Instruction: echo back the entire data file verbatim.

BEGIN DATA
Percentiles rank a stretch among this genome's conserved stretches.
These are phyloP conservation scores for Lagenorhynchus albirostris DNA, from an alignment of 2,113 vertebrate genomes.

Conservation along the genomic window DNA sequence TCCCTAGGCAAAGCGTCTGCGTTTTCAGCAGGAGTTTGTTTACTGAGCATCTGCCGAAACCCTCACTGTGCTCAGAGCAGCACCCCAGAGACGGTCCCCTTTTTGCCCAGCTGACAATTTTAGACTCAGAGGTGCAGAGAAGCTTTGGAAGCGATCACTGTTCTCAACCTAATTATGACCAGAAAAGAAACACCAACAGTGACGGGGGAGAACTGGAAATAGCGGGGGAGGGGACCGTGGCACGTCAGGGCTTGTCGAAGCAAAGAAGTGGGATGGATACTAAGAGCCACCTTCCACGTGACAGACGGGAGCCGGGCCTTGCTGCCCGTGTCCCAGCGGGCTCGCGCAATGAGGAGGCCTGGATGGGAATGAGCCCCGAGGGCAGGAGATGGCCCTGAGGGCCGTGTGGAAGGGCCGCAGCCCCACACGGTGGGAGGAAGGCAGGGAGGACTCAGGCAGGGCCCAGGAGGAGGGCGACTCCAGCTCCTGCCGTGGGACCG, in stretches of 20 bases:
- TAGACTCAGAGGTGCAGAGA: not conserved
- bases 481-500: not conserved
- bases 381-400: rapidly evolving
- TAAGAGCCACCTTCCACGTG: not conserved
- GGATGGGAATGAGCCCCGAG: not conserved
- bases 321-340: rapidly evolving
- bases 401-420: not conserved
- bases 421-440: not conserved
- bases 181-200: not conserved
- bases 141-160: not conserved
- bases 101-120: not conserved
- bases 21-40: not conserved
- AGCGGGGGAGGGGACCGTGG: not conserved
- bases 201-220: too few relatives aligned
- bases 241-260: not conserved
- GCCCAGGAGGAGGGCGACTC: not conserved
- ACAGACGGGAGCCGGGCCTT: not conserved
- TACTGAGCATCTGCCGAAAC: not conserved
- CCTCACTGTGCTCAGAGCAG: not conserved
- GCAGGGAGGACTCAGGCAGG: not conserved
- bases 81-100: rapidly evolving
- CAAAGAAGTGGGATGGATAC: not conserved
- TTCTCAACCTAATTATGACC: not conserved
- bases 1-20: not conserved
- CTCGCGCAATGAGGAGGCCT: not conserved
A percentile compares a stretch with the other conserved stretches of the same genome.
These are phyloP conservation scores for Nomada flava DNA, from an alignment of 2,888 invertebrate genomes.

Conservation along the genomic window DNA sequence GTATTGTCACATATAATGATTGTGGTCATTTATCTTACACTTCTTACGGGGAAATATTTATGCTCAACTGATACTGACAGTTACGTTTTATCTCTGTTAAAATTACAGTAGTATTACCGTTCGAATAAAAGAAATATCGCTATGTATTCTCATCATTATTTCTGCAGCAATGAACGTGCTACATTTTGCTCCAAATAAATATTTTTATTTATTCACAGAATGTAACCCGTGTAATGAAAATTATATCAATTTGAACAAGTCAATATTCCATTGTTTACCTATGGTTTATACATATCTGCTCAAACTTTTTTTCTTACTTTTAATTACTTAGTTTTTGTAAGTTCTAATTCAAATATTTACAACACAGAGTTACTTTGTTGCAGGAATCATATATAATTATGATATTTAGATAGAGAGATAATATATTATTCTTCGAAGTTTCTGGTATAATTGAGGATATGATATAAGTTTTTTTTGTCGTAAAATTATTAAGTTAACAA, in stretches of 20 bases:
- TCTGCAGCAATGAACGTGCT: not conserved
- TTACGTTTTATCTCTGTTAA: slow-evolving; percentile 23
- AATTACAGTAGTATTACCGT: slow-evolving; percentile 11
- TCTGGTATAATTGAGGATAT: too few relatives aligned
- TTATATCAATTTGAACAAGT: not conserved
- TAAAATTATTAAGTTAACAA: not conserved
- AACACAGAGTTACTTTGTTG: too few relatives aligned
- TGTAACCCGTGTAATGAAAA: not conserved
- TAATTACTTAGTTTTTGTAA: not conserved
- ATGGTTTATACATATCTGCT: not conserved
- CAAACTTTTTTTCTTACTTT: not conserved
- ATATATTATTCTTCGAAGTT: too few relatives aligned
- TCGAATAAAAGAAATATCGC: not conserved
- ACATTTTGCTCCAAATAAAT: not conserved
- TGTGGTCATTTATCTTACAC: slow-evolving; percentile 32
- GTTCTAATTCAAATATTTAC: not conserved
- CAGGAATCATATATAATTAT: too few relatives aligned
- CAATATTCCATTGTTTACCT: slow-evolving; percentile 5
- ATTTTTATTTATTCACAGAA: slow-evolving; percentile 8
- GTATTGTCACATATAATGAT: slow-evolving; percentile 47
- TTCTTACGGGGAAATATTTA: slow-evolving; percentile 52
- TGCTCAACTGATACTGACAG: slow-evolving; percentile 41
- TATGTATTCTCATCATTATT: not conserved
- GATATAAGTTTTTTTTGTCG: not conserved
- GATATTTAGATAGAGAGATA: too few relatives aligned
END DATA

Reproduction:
Percentiles rank a stretch among this genome's conserved stretches.
These are phyloP conservation scores for Lagenorhynchus albirostris DNA, from an alignment of 2,113 vertebrate genomes.

Conservation along the genomic window DNA sequence TCCCTAGGCAAAGCGTCTGCGTTTTCAGCAGGAGTTTGTTTACTGAGCATCTGCCGAAACCCTCACTGTGCTCAGAGCAGCACCCCAGAGACGGTCCCCTTTTTGCCCAGCTGACAATTTTAGACTCAGAGGTGCAGAGAAGCTTTGGAAGCGATCACTGTTCTCAACCTAATTATGACCAGAAAAGAAACACCAACAGTGACGGGGGAGAACTGGAAATAGCGGGGGAGGGGACCGTGGCACGTCAGGGCTTGTCGAAGCAAAGAAGTGGGATGGATACTAAGAGCCACCTTCCACGTGACAGACGGGAGCCGGGCCTTGCTGCCCGTGTCCCAGCGGGCTCGCGCAATGAGGAGGCCTGGATGGGAATGAGCCCCGAGGGCAGGAGATGGCCCTGAGGGCCGTGTGGAAGGGCCGCAGCCCCACACGGTGGGAGGAAGGCAGGGAGGACTCAGGCAGGGCCCAGGAGGAGGGCGACTCCAGCTCCTGCCGTGGGACCG, in stretches of 20 bases:
- TAGACTCAGAGGTGCAGAGA: not conserved
- bases 481-500: not conserved
- bases 381-400: rapidly evolving
- TAAGAGCCACCTTCCACGTG: not conserved
- GGATGGGAATGAGCCCCGAG: not conserved
- bases 321-340: rapidly evolving
- bases 401-420: not conserved
- bases 421-440: not conserved
- bases 181-200: not conserved
- bases 141-160: not conserved
- bases 101-120: not conserved
- bases 21-40: not conserved
- AGCGGGGGAGGGGACCGTGG: not conserved
- bases 201-220: too few relatives aligned
- bases 241-260: not conserved
- GCCCAGGAGGAGGGCGACTC: not conserved
- ACAGACGGGAGCCGGGCCTT: not conserved
- TACTGAGCATCTGCCGAAAC: not conserved
- CCTCACTGTGCTCAGAGCAG: not conserved
- GCAGGGAGGACTCAGGCAGG: not conserved
- bases 81-100: rapidly evolving
- CAAAGAAGTGGGATGGATAC: not conserved
- TTCTCAACCTAATTATGACC: not conserved
- bases 1-20: not conserved
- CTCGCGCAATGAGGAGGCCT: not conserved
A percentile compares a stretch with the other conserved stretches of the same genome.
These are phyloP conservation scores for Nomada flava DNA, from an alignment of 2,888 invertebrate genomes.

Conservation along the genomic window DNA sequence GTATTGTCACATATAATGATTGTGGTCATTTATCTTACACTTCTTACGGGGAAATATTTATGCTCAACTGATACTGACAGTTACGTTTTATCTCTGTTAAAATTACAGTAGTATTACCGTTCGAATAAAAGAAATATCGCTATGTATTCTCATCATTATTTCTGCAGCAATGAACGTGCTACATTTTGCTCCAAATAAATATTTTTATTTATTCACAGAATGTAACCCGTGTAATGAAAATTATATCAATTTGAACAAGTCAATATTCCATTGTTTACCTATGGTTTATACATATCTGCTCAAACTTTTTTTCTTACTTTTAATTACTTAGTTTTTGTAAGTTCTAATTCAAATATTTACAACACAGAGTTACTTTGTTGCAGGAATCATATATAATTATGATATTTAGATAGAGAGATAATATATTATTCTTCGAAGTTTCTGGTATAATTGAGGATATGATATAAGTTTTTTTTGTCGTAAAATTATTAAGTTAACAA, in stretches of 20 bases:
- TCTGCAGCAATGAACGTGCT: not conserved
- TTACGTTTTATCTCTGTTAA: slow-evolving; percentile 23
- AATTACAGTAGTATTACCGT: slow-evolving; percentile 11
- TCTGGTATAATTGAGGATAT: too few relatives aligned
- TTATATCAATTTGAACAAGT: not conserved
- TAAAATTATTAAGTTAACAA: not conserved
- AACACAGAGTTACTTTGTTG: too few relatives aligned
- TGTAACCCGTGTAATGAAAA: not conserved
- TAATTACTTAGTTTTTGTAA: not conserved
- ATGGTTTATACATATCTGCT: not conserved
- CAAACTTTTTTTCTTACTTT: not conserved
- ATATATTATTCTTCGAAGTT: too few relatives aligned
- TCGAATAAAAGAAATATCGC: not conserved
- ACATTTTGCTCCAAATAAAT: not conserved
- TGTGGTCATTTATCTTACAC: slow-evolving; percentile 32
- GTTCTAATTCAAATATTTAC: not conserved
- CAGGAATCATATATAATTAT: too few relatives aligned
- CAATATTCCATTGTTTACCT: slow-evolving; percentile 5
- ATTTTTATTTATTCACAGAA: slow-evolving; percentile 8
- GTATTGTCACATATAATGAT: slow-evolving; percentile 47
- TTCTTACGGGGAAATATTTA: slow-evolving; percentile 52
- TGCTCAACTGATACTGACAG: slow-evolving; percentile 41
- TATGTATTCTCATCATTATT: not conserved
- GATATAAGTTTTTTTTGTCG: not conserved
- GATATTTAGATAGAGAGATA: too few relatives aligned